- The Government of India has in November 2020 approved continuation of and revamping of the Scheme for Financial Support to Public Private Partnerships (PPPs) in Infrastructure Viability Gap Funding (VGF) Scheme till 2024-25.
- This revamped VFG scheme is expected to attract more PPP projects and facilitate private investment in social sectors such as health, education, waste water, solid waste management, water supply etc.
Goal-Wise Performance of India: NITI Aayog SDG India Index Report and Dashboard 2020-21
- India’s overall score on the NITI Aayog SDG India Index & Dashboard improved to 66 in 2020-21 from 60 in 2019-20 and 57 in 2018-19, showing progress in India’s journey towards achieving the SDGs.
- Despite 2020-21 being a pandemic year, India performed well on eight of the 15 SDGs measured by the NITI Aayog SDG India Index. This included – Goal 6 (Clean Water and Sanitation).
Groundwater Resource Management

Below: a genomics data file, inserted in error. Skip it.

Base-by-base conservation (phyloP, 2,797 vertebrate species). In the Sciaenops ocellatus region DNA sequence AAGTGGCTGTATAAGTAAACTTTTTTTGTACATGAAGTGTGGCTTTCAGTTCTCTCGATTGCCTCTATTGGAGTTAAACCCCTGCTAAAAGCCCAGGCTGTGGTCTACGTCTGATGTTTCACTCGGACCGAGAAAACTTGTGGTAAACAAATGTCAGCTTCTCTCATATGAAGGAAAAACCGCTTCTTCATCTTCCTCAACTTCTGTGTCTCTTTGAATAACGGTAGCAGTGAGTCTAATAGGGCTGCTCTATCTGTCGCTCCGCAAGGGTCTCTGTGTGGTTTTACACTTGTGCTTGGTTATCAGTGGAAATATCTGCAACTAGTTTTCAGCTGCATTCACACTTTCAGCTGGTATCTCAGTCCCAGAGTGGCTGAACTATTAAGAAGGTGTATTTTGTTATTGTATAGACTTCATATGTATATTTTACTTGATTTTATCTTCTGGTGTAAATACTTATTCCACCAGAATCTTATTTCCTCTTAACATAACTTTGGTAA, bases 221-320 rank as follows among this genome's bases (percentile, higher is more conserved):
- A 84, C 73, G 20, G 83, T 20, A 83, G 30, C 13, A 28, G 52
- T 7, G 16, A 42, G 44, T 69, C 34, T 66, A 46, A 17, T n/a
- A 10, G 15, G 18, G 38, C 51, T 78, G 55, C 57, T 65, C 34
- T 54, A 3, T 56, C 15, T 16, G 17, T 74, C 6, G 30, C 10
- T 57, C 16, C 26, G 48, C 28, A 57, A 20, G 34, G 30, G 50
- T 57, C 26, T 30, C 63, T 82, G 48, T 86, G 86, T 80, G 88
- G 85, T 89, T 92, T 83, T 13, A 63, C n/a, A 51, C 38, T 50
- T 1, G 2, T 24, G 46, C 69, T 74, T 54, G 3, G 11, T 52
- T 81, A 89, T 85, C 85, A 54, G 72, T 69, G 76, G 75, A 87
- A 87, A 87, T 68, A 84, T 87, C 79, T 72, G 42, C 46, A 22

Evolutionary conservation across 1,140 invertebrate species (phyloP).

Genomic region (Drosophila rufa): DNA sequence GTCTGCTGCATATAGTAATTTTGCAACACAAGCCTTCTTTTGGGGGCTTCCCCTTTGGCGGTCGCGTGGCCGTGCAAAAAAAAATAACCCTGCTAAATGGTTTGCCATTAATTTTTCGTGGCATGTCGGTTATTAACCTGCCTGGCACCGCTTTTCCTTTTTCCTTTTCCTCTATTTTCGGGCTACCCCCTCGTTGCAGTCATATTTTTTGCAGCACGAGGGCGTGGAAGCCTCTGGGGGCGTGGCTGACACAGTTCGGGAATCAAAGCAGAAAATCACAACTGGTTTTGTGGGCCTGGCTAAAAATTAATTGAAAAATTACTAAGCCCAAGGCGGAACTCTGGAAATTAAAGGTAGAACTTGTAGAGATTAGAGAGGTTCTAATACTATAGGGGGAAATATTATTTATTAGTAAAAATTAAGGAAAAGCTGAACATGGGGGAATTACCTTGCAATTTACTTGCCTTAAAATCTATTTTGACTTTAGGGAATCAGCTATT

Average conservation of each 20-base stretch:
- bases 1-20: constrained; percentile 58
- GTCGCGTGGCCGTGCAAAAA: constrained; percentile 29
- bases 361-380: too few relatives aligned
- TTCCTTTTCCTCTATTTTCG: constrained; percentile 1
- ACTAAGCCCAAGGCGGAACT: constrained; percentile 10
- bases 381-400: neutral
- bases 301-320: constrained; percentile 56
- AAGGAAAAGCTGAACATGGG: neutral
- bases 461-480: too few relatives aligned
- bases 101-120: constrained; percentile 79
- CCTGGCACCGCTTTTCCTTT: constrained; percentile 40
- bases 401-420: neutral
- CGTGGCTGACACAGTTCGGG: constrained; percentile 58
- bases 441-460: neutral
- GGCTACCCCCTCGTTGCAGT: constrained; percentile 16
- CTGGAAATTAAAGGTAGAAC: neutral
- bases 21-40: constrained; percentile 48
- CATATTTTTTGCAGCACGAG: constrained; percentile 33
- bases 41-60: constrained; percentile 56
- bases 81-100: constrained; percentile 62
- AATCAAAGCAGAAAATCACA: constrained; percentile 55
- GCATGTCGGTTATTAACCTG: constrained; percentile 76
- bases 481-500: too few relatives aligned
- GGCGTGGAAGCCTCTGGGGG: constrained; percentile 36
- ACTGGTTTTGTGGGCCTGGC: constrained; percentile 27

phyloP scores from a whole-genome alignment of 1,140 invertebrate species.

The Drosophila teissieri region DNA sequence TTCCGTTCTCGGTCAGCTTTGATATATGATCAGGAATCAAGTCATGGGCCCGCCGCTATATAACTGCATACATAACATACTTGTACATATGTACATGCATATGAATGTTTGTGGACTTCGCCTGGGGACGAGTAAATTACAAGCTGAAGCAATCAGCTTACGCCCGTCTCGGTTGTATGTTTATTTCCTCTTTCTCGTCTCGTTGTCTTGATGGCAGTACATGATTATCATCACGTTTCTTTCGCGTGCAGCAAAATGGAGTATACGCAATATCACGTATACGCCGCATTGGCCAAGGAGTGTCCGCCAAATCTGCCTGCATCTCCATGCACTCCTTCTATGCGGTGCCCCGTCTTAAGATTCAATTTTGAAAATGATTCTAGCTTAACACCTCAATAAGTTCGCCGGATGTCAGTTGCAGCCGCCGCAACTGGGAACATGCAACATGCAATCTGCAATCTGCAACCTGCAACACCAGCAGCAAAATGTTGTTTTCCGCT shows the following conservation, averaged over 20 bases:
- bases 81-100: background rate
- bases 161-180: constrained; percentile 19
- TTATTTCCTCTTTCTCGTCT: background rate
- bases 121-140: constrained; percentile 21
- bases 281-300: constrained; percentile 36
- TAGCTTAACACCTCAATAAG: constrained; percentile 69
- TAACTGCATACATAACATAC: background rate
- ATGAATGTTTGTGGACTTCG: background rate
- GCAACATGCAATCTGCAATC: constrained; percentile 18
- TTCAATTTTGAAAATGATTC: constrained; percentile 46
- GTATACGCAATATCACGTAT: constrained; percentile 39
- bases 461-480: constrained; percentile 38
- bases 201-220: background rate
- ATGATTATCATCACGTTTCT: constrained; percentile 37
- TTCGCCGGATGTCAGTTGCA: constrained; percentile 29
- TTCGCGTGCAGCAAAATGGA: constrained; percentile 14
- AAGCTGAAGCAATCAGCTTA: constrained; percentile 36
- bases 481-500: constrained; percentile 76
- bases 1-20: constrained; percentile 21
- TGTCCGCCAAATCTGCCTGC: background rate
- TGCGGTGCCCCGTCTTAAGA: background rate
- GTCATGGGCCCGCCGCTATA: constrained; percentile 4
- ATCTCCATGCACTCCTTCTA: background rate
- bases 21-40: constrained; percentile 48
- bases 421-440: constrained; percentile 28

- Groundwater is a crucial resource for India’s agriculture, industry and drinking water security. However, unsustainable extraction, i.e. extraction in excess of, or close to, annual recharge, can severely compromise groundwater resources.
- Groundwater Resources Assessment of states/UTs is carried out jointly by state groundwater/ nodal departments and Central Ground Water Board at periodic intervals, and the Dynamic Ground Water Resources of India is published by compiling the state/UT wise groundwater resources assessed.
- Such groundwater assessments have been undertaken in 2004, 2009, 2011, 2013, 2017 and 2020.
- The annual groundwater recharge has remained similar during 2004-2020 (except in 2013). Overall, the annual groundwater extraction has been in the range of 58-63 percent during this period.